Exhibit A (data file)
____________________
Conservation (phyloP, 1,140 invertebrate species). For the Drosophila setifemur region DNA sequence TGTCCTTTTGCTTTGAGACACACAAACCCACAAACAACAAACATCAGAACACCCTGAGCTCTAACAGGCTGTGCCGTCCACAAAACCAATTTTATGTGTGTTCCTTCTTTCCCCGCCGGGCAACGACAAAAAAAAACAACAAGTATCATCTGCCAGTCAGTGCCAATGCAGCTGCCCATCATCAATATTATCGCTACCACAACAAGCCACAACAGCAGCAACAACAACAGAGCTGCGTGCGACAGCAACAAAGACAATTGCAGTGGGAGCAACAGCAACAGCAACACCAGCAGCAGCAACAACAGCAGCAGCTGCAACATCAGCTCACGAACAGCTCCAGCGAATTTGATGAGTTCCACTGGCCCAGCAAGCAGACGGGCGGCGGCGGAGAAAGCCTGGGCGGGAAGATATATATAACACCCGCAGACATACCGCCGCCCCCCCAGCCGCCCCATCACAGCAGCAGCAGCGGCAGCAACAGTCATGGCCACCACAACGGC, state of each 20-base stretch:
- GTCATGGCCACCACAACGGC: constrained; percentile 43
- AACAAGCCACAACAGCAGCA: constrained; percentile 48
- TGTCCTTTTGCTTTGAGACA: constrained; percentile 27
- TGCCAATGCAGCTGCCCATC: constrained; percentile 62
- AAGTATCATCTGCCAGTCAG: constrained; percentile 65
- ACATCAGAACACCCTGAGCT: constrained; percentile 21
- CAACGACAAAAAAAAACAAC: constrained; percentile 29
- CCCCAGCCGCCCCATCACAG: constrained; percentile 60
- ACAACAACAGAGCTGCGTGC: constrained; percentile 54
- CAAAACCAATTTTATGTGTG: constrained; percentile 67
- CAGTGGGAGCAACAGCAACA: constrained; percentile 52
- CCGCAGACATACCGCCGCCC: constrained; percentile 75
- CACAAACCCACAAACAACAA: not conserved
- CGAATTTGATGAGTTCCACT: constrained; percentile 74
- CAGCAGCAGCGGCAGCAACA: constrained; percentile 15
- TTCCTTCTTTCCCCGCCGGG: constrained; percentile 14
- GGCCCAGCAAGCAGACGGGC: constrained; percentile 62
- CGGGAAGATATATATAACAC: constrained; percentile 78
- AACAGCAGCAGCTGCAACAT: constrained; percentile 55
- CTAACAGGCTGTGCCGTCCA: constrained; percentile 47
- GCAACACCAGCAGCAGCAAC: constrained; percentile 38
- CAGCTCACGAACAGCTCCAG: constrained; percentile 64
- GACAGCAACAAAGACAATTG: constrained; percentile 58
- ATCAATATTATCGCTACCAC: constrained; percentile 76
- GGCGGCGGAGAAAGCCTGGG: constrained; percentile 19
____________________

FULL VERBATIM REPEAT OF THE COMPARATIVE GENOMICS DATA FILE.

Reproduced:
Conservation (phyloP, 1,140 invertebrate species). For the Drosophila setifemur region DNA sequence TGTCCTTTTGCTTTGAGACACACAAACCCACAAACAACAAACATCAGAACACCCTGAGCTCTAACAGGCTGTGCCGTCCACAAAACCAATTTTATGTGTGTTCCTTCTTTCCCCGCCGGGCAACGACAAAAAAAAACAACAAGTATCATCTGCCAGTCAGTGCCAATGCAGCTGCCCATCATCAATATTATCGCTACCACAACAAGCCACAACAGCAGCAACAACAACAGAGCTGCGTGCGACAGCAACAAAGACAATTGCAGTGGGAGCAACAGCAACAGCAACACCAGCAGCAGCAACAACAGCAGCAGCTGCAACATCAGCTCACGAACAGCTCCAGCGAATTTGATGAGTTCCACTGGCCCAGCAAGCAGACGGGCGGCGGCGGAGAAAGCCTGGGCGGGAAGATATATATAACACCCGCAGACATACCGCCGCCCCCCCAGCCGCCCCATCACAGCAGCAGCAGCGGCAGCAACAGTCATGGCCACCACAACGGC, state of each 20-base stretch:
- GTCATGGCCACCACAACGGC: constrained; percentile 43
- AACAAGCCACAACAGCAGCA: constrained; percentile 48
- TGTCCTTTTGCTTTGAGACA: constrained; percentile 27
- TGCCAATGCAGCTGCCCATC: constrained; percentile 62
- AAGTATCATCTGCCAGTCAG: constrained; percentile 65
- ACATCAGAACACCCTGAGCT: constrained; percentile 21
- CAACGACAAAAAAAAACAAC: constrained; percentile 29
- CCCCAGCCGCCCCATCACAG: constrained; percentile 60
- ACAACAACAGAGCTGCGTGC: constrained; percentile 54
- CAAAACCAATTTTATGTGTG: constrained; percentile 67
- CAGTGGGAGCAACAGCAACA: constrained; percentile 52
- CCGCAGACATACCGCCGCCC: constrained; percentile 75
- CACAAACCCACAAACAACAA: not conserved
- CGAATTTGATGAGTTCCACT: constrained; percentile 74
- CAGCAGCAGCGGCAGCAACA: constrained; percentile 15
- TTCCTTCTTTCCCCGCCGGG: constrained; percentile 14
- GGCCCAGCAAGCAGACGGGC: constrained; percentile 62
- CGGGAAGATATATATAACAC: constrained; percentile 78
- AACAGCAGCAGCTGCAACAT: constrained; percentile 55
- CTAACAGGCTGTGCCGTCCA: constrained; percentile 47
- GCAACACCAGCAGCAGCAAC: constrained; percentile 38
- CAGCTCACGAACAGCTCCAG: constrained; percentile 64
- GACAGCAACAAAGACAATTG: constrained; percentile 58
- ATCAATATTATCGCTACCAC: constrained; percentile 76
- GGCGGCGGAGAAAGCCTGGG: constrained; percentile 19